16. Teach a course on your book or topic at a local college or adult education center. My very first published nonfiction book, The Vegetable Passion, was the outgrowth of a course I was teaching at The New School, “A History of Vegetarianism.” An editor at Scribner’s contacted me before I even taught the first class, sharing that she had seen the course description in the school’s bulletin, and she wondered if I had ever thought of writing a book on the subject. Pictured here is the reprint edition of that book now available as an e-book.
  17. Offer a workshop, from a 45 minute break-out session, or 1-1/2 hour workshop, to a longer three hour version.
  18. Offer an all-day seminar.
  19. Offer a two-day seminar.
  20. Turn it into an all-day workshop with guest speakers.
  21. Expand to a weekend retreat (Friday night to Sunday after breakfast or lunch).
  22. Create downloadable content that you give away or that requires payment.
  23. Turn your book or speech into a one-act or full-length play.
  24. On your own, collaborating with a screenwriter, or selling the film rights to your book, adapt your book into a screenplay as the basis of a feature movie or use your expertise for the core of a documentary.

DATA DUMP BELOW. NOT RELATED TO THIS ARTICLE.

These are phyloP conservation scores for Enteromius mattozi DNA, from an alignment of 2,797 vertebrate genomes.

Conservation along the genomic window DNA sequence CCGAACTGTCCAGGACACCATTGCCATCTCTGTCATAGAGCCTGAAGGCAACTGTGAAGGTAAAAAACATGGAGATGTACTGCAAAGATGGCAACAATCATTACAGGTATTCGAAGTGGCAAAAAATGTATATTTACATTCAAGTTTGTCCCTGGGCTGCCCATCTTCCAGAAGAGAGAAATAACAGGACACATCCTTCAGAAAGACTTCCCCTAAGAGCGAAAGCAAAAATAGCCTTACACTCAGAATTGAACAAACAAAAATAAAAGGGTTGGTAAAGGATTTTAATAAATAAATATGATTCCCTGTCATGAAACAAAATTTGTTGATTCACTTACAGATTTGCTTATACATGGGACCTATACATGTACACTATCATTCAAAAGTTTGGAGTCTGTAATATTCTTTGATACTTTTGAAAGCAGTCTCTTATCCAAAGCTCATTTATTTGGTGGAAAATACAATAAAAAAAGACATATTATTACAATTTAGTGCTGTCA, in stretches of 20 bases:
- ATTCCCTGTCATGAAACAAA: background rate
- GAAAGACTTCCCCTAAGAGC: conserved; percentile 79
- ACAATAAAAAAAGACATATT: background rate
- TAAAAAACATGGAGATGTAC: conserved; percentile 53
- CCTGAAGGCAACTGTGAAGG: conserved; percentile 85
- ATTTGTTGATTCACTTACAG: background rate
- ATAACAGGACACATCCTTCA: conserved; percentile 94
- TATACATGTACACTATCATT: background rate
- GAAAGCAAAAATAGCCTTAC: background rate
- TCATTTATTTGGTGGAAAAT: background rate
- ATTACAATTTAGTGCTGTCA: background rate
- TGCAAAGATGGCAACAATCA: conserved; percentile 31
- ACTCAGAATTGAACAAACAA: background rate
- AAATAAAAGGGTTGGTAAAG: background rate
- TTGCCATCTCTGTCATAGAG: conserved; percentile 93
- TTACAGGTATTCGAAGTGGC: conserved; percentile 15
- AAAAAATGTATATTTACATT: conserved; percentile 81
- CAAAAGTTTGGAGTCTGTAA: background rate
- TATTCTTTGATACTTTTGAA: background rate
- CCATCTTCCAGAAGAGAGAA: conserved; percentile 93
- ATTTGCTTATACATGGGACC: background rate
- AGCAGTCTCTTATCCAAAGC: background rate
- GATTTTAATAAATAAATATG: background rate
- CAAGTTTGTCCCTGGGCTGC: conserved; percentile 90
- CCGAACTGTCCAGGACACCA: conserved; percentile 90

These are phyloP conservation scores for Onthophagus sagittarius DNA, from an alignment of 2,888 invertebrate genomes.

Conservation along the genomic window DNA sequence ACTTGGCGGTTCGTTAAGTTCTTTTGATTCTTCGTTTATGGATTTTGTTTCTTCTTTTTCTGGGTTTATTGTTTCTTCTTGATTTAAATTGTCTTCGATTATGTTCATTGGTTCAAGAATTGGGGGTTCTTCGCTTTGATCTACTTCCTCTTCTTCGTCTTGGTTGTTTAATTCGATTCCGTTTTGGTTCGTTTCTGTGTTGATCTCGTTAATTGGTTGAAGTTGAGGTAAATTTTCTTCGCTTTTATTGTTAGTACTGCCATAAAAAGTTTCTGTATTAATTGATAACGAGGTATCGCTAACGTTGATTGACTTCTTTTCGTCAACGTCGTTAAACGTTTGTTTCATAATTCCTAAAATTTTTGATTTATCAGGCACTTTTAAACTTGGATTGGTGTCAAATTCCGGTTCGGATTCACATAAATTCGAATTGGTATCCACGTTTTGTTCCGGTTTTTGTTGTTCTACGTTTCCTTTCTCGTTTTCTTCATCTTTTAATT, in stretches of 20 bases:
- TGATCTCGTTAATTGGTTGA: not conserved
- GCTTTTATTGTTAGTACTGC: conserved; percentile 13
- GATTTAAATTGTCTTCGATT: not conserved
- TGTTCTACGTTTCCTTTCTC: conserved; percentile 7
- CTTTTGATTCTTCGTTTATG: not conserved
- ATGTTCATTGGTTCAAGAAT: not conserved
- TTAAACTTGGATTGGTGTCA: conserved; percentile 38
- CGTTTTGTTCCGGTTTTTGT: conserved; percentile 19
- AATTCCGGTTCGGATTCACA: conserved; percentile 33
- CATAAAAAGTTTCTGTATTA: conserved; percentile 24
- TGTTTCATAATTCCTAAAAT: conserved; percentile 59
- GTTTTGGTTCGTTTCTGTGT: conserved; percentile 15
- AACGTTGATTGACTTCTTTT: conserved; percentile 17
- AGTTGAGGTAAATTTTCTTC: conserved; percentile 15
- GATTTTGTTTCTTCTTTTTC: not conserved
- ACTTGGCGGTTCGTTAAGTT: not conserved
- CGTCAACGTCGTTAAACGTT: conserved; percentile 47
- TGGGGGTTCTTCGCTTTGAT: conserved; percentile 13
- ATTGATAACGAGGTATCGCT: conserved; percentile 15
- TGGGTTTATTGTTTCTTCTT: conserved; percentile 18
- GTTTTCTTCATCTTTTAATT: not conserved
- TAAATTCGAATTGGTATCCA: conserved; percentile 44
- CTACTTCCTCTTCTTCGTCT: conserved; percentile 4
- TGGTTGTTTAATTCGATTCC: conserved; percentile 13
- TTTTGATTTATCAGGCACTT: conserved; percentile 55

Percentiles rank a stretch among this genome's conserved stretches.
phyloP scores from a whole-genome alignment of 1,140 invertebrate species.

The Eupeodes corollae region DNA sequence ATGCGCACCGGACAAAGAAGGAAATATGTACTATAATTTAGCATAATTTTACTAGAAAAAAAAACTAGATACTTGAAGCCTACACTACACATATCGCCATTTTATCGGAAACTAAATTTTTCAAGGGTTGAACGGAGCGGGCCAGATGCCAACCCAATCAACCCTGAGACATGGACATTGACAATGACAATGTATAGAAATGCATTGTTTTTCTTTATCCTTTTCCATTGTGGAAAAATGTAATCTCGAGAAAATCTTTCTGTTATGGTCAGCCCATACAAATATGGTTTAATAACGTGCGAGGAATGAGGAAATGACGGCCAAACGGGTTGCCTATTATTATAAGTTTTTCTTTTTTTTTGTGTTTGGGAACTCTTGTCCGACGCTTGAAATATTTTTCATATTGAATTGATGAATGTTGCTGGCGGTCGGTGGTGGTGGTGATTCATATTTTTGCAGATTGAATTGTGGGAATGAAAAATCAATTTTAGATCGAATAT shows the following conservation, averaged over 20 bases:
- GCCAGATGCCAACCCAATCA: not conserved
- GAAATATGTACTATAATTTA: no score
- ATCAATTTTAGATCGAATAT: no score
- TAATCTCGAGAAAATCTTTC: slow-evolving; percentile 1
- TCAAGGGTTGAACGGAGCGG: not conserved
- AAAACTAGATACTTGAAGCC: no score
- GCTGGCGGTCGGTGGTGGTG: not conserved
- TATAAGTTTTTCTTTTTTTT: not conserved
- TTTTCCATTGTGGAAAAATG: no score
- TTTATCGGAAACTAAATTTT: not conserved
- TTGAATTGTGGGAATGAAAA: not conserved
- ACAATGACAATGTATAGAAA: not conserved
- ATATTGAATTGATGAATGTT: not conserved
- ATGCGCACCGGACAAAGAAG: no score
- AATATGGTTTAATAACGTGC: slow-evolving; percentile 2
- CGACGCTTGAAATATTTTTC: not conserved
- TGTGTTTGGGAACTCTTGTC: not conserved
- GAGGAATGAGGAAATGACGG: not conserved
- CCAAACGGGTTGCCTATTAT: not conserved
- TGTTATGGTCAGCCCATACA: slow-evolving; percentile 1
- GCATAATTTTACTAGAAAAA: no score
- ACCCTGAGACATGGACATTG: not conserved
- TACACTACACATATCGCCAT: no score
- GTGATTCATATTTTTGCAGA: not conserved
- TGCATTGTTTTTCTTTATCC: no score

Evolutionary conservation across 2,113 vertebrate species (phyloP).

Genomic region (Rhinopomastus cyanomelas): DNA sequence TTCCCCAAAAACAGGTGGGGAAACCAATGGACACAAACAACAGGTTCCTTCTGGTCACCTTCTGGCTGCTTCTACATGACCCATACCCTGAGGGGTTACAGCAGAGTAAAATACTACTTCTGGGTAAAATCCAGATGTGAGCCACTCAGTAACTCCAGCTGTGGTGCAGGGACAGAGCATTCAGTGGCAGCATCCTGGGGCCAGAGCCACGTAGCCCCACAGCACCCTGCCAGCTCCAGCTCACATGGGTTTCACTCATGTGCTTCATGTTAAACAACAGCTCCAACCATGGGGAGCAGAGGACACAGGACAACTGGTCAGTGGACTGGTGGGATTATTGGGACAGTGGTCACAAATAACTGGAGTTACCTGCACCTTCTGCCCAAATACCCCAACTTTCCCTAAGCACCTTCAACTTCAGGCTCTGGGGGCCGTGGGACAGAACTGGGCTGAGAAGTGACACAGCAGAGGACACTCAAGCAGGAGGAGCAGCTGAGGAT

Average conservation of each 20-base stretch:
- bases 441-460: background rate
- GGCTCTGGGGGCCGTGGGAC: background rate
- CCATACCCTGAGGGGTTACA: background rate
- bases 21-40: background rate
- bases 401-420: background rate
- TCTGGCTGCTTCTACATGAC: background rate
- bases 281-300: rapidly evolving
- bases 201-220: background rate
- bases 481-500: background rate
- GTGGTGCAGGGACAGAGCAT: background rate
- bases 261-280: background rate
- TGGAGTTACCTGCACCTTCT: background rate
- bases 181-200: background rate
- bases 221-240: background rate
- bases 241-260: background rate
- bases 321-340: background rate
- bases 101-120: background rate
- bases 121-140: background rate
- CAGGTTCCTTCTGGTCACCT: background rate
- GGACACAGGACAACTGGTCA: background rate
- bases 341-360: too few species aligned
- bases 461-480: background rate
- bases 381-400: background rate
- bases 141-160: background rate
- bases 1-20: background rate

25. Turn your novel into the basis of a musical. That’s what happened with John Grisham’s first novel, A Time to Kill, which became a 2013 Broadway musical, of the same name. A Time to Kill is just another example of a long list of novels that have become musicals, to little or great success, such as the musical Charlotte’s Web, based on E.B. White’s novel, and the musical Big Fish, based on Daniel Wallace’s 1998 novel.

Isn’t it productive to find one or multiple ways to get more monetary and even creative mileage out of that book, speech, art work, song, or area of expertise? Definitely!




Jan Yager, Ph.D. is a speaker, coach, artist, and the author of 38 award-winning books in 32 languages including the nonfiction titles When Friendship Hurts; Friendshifts; Productive Relationships; Grow Global; Work less, Do More; Creative Time Management for the New Millennium; 365 Daily Affirmations for Time Management; 365 Daily Affirmations for Happiness; The Quiet Dog (children’s book); The Pretty One (novel); Just Your Everyday People (mystery novel); and Birthday Tracker & Journal. Her spokesperson and consulting clients have included Visa, Disney, Kimberly-Clark, and J. Walter Thompson. For more on this author/artist/sociologist/coach/speaker, go to: http://www.drjanyager.com and the publishing company she founded in 1996, Hannacroix Creek Books, Inc. (http://www.hannacroixcreekbooks.com)


Copyright © 2013 by Jan Yager, Ph.D. All rights reserved.

Ten Essential Tips for More Effective Business and Nonfiction Writing for Entrepreneurs

July 15th, 2013

How well you write is one of the key skills to help you to succeed as an entrepreneur, along with your ability to speak in public, communicate with others, manage your time, handle people, and excel in your area of expertise. Here are my ten essential tips for improving your business and nonfiction writing, discussed in greater detail in my book, Effective Business and Nonfiction Writing, 3rd edition.